Saturday, May 25, 2019

Tupac Shakur: 23 Years Later

Written by Alberta Parish

On the day Tupac Shakur died from the result of gunshot wounds, alleged Tupac fans and even those not fans of the late rapper were in the news talking about how great a rapper he was. Black women were seen all over the world crying about the violence in the Black community, and how we need to stop the violence. Twenty-three years later, here we are collectively mourning countless deaths in our community. Not only are we mourning the death of the late entrepreneur and artist Nipsey Hussle but also the unknown faces in our community. A few weeks ago, a Black mother who had 13 children was beaten to death by her boyfriend. Aisha Dixon was murdered in front of some of her children. She also lived about 30 minutes away from where I live. Earlier this week, Demarcus Dragg, 21 years old, was shot and killed in South Fulton Atlanta. These are just the names we know about because their murders were reported by the mainstream media. However, all murders don't get reported. Many murders in Atlanta go unsolved. Many murders around the country are unsolved mysteries. Proximity and lack of resources in the community results in senseless murders. A lack of wealth and resources are major contributing factors to the senseless violence.

The Black Conscious community, the Nation of Islam, the New Panther Party, self-imposed Black leaders like Al Sharpton and Jesse Jackson as well as the new Black Bourgeoisie in Washington like Kamala Harris, Cory Booker, and countless others despite all their policies have been ineffective in completely stopping or at least slowing down the destruction of the Black community. At this point, there's a segment of the Black community that doesn't want to be saved. The question is, do you want to save yourself? I just don't think this  generation has enough integrity for the fight ahead. Among the first things we need to do is save ourselves from a racist society in which over 50% of Black men end up in prison before the age of 25. We've been talking about police brutality since the Black Panther Party formed, and we saw Black men openly carrying rifles. The same complaints the Black community had in the 1960s are the same ones we still have today.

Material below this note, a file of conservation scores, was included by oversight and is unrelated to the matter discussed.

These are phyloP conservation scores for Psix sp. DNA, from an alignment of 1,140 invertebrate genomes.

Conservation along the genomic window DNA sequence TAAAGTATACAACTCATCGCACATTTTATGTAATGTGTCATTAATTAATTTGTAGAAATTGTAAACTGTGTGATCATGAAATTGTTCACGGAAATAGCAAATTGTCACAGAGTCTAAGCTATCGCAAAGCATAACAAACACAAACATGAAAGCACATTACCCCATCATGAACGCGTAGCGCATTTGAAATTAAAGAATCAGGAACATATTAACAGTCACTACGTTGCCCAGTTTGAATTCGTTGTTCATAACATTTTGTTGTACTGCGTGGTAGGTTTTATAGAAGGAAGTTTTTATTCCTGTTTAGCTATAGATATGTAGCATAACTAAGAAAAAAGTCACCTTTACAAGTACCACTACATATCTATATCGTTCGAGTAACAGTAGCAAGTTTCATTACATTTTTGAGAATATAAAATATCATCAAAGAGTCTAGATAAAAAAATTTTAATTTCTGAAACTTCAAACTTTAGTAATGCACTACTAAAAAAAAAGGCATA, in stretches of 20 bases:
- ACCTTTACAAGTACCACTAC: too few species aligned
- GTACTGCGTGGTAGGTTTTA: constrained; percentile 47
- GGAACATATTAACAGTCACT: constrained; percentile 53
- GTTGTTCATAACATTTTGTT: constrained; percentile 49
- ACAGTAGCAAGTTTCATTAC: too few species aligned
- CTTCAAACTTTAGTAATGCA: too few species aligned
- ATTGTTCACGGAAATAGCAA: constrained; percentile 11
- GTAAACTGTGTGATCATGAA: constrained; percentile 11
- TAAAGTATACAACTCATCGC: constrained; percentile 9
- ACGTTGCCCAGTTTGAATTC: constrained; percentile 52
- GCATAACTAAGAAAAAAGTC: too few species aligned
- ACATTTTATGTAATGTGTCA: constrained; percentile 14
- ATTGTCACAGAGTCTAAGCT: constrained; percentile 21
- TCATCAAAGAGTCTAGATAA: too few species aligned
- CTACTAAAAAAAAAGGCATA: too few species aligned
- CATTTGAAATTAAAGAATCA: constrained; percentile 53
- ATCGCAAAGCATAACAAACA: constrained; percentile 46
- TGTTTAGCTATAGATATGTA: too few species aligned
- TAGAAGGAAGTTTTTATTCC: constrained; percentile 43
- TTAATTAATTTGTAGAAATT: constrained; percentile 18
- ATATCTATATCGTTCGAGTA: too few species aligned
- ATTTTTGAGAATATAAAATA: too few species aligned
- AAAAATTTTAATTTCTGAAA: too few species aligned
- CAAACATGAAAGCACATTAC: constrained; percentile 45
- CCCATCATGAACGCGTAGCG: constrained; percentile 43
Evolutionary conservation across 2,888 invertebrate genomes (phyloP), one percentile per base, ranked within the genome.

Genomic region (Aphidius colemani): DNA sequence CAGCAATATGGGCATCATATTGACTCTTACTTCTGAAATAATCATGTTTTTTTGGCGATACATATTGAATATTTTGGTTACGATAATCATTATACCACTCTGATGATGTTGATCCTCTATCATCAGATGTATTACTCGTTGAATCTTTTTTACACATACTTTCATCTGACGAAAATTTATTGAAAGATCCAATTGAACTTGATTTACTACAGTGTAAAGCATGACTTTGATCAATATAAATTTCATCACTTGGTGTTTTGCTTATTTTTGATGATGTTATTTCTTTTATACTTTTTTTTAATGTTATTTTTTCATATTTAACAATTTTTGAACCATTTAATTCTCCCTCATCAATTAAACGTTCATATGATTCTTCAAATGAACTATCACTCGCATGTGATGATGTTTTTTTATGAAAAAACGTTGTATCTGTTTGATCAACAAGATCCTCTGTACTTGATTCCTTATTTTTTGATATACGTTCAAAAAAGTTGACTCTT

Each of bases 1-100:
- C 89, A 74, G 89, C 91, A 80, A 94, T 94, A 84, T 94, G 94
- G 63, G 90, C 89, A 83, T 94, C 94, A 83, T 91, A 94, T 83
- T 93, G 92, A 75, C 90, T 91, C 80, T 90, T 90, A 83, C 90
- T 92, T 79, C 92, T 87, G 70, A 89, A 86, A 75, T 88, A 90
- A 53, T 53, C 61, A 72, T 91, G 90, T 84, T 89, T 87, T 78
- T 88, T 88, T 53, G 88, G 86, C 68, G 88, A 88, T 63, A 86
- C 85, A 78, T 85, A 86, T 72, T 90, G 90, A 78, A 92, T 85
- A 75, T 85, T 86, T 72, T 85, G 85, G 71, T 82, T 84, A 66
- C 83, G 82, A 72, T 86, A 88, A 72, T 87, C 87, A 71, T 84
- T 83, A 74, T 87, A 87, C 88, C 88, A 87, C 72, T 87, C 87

The same rhetoric spewed after Tupac's murder is the same exact rhetoric that was spewed after Nipsey's murder on March 31, 2019. Twenty-three years later, Black people still have no answers or solutions for the senseless violence in our community. We are a marginalized people who are far more violent toward each other than against the system of racism and white supremacy. Continuing to chase hopes and dreams are not tangible solutions.

In 2019, we need tangible solutions. One way we need tangible solutions is in the form of reparations. We need reparations for the harm that has been done to foundational Black Americans so that we may survive economically in this country. By 2053, Black wealth has been predicted to be zero. We cannot afford to waste another half century hoping things will be better for foundational Black people. We have to work to get tangible solutions.

Every time a Nipsey Hussle gets murdered, we come out in droves and throw a huge celebration for the life of those individuals. But for every Nipsey Hussle that is murdered, there are a hundred Demarcus Draggs and Aisha Dixons that are killed every day in some corner of our community. These people don't receive the same fanfare as a Nipsey Hussle. But their life was also important. There are people that will miss them, too.

Hearing the same rhetoric after 23 years has caused me to believe Black people aren't that serious about true equality in income and economics so that we can actually compete with the rest of the world. What happens next? That remains to be seen.


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